“I refused”: Brave women and girls take a stand against FGM
- 06 Février 2018
UNITED NATIONS, New York/Ouagadougou, BURKINA FASO – Fourteen-year-old Latifatou Compaoré learned the spirit of resistance from her mother.
Her mother was subjected to female genital mutilation (FGM) as a child in Burkina Faso. “She told me that one of the girls who had been cut the same day as her had experienced serious problems and died following a haemorrhage that no one had taken care of,” Latty explained.
FGM can cause a raft of serious health consequences, including not only haemorrhage but also shock, infection and complications in childbirth.
Yet the practice is widespread around the world. An estimated 200 million women and girls alive today have been subjected to the practice. Some 3.9 million girls were subjected to FGM in 2015 alone. And if FGM continues at current levels, 68 million girls will be cut between 2015 and 2030.
But brave women and girls are taking a stand against FGM, sometimes risking stigma and rejection by their families and communities.
Latty’s mother was one of these courageous women.
“When she became a mom, she made the commitment that if she had girls, she would never cut them,” Latty said. “And she kept her word.”
Latty was 10 years old when she heard her mother’s account. “This story really shocked me,” she said.
“I cannot understand that children can be made to suffer in such a way, that they can be mutilated under conditions with poor or no hygiene.”
She decided to become an advocate for ending the practice. A talented singer, Latty recorded a song about it, called “Excision,” which garnered attention throughout the country, even getting air time on national television and radio stations.
Latty has since recorded two more songs about ending the practice. On a Facebook page she created about eliminating FGM, her videos have been viewed hundreds of thousands of times.
But she has also faced backlash. “There are some who congratulate me and encourage me to go forward, but there are others who bother me a lot,” she said.
“I also receive messages that ask me to stop, to mind my own business.”
The opposition does not discourage her, though.
“It is a cause that I will defend throughout my life,” Latty said.
Around the world, thousands of courageous girls like Latty are calling for the elimination of FGM in their families and communities.
In Kenya, 17-year-old Sharleen Cherop also said no to FGM.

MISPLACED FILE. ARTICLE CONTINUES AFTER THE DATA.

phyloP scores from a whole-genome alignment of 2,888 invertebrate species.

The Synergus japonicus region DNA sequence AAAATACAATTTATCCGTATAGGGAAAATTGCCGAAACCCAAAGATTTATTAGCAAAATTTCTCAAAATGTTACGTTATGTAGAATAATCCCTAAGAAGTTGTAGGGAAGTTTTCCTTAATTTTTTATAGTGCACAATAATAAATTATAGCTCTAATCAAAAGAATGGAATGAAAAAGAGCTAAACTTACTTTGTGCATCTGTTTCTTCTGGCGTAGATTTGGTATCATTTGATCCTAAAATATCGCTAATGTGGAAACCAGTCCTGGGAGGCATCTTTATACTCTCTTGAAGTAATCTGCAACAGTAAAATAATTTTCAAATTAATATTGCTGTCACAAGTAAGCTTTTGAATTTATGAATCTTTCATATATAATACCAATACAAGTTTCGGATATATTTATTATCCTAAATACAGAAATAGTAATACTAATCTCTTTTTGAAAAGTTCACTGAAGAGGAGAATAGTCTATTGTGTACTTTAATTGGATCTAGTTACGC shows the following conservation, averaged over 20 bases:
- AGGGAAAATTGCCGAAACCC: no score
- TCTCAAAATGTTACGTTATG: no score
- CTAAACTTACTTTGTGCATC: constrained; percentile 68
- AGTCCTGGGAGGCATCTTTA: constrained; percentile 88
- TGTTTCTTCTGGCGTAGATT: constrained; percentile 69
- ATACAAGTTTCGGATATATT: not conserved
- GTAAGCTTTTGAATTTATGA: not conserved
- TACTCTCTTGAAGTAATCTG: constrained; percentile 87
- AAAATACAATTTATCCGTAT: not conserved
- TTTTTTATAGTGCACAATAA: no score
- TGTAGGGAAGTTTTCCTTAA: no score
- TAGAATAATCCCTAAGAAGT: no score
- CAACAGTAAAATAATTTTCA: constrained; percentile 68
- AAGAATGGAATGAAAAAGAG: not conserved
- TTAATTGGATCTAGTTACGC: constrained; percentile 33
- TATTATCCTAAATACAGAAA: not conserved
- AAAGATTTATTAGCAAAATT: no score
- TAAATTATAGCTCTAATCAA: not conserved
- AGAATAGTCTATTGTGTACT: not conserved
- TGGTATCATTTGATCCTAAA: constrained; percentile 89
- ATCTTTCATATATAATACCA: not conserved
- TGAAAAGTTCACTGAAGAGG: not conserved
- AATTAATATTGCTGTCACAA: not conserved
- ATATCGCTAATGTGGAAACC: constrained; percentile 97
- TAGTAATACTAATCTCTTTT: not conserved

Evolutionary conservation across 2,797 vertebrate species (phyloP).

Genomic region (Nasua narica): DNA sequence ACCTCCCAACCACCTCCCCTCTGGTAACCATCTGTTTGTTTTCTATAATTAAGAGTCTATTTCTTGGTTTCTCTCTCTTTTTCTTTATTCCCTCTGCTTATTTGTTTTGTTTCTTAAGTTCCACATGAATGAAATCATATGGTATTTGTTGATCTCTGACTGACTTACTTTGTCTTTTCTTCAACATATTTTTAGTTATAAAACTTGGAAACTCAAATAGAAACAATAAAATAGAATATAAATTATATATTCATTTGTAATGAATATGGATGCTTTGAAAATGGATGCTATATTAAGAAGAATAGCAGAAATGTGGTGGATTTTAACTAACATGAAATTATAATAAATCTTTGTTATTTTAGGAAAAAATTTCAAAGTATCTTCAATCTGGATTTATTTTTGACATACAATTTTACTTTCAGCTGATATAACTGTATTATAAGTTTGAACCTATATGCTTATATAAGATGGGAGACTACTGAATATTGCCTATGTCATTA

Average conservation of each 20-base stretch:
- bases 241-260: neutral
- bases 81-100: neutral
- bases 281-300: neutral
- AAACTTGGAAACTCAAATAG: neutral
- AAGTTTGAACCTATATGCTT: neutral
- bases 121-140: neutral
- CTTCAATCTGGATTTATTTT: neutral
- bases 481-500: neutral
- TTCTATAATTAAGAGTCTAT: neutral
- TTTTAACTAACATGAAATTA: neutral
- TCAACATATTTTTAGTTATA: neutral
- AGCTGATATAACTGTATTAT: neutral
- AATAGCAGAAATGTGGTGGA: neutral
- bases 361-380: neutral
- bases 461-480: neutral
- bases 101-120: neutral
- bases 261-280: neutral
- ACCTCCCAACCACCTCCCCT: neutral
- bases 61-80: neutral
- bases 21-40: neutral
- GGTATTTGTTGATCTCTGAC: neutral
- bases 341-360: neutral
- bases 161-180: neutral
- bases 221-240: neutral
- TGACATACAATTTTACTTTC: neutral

She managed to escape both FGM and child marriage – which are linked in some places, with one practice considered a precursor to the other.
"My family wanted me to be cut and get married, but I refused,” Sharleen said. She ran away from home and found support and safety at a nearby school. She is now an advocate for children’s rights.
In Egypt, FGM is widespread. More than 90 per cent of women have undergone the practice, according to a 2014 survey. The UNFPA-UNICEF Joint Programme to Eliminate Female Genital Mutilation works with local partners and communities to raise awareness about the harms caused by FGM.
Fatmah’s mother heard some of these messages from a local NGO and taught them to Fatmah. Today, at 13 years old, Fatmah has rejected FGM and is a passionate advocate for its elimination. “FGM is wrong and it has lots of harms,” she said. “I convinced my sister not to cut her kids.”
In Ethiopia, 18-year-old Sofia Hussen experienced both FGM and child marriage. She learned about the harms of both practices from a UNFPA-supported adolescent girls group, and today she uses her own story to call for change.
“I am a living example,” she said of her work.
Latty, too, has seen real change in her community.
“A little while ago, a friend of my mother came into our yard with her 2-year-old daughter. She said that family members were insisting on cutting the little one,” Latty recalled.
She spoke to the woman at length, explaining the consequences of FGM. “She ended up promising us that she would not cut her,” Latty said.
To date, the girl has not been cut, she added.
“We have to fight every day to try to educate as many people as possible,” Latty explained. “That's what I'm trying to do.”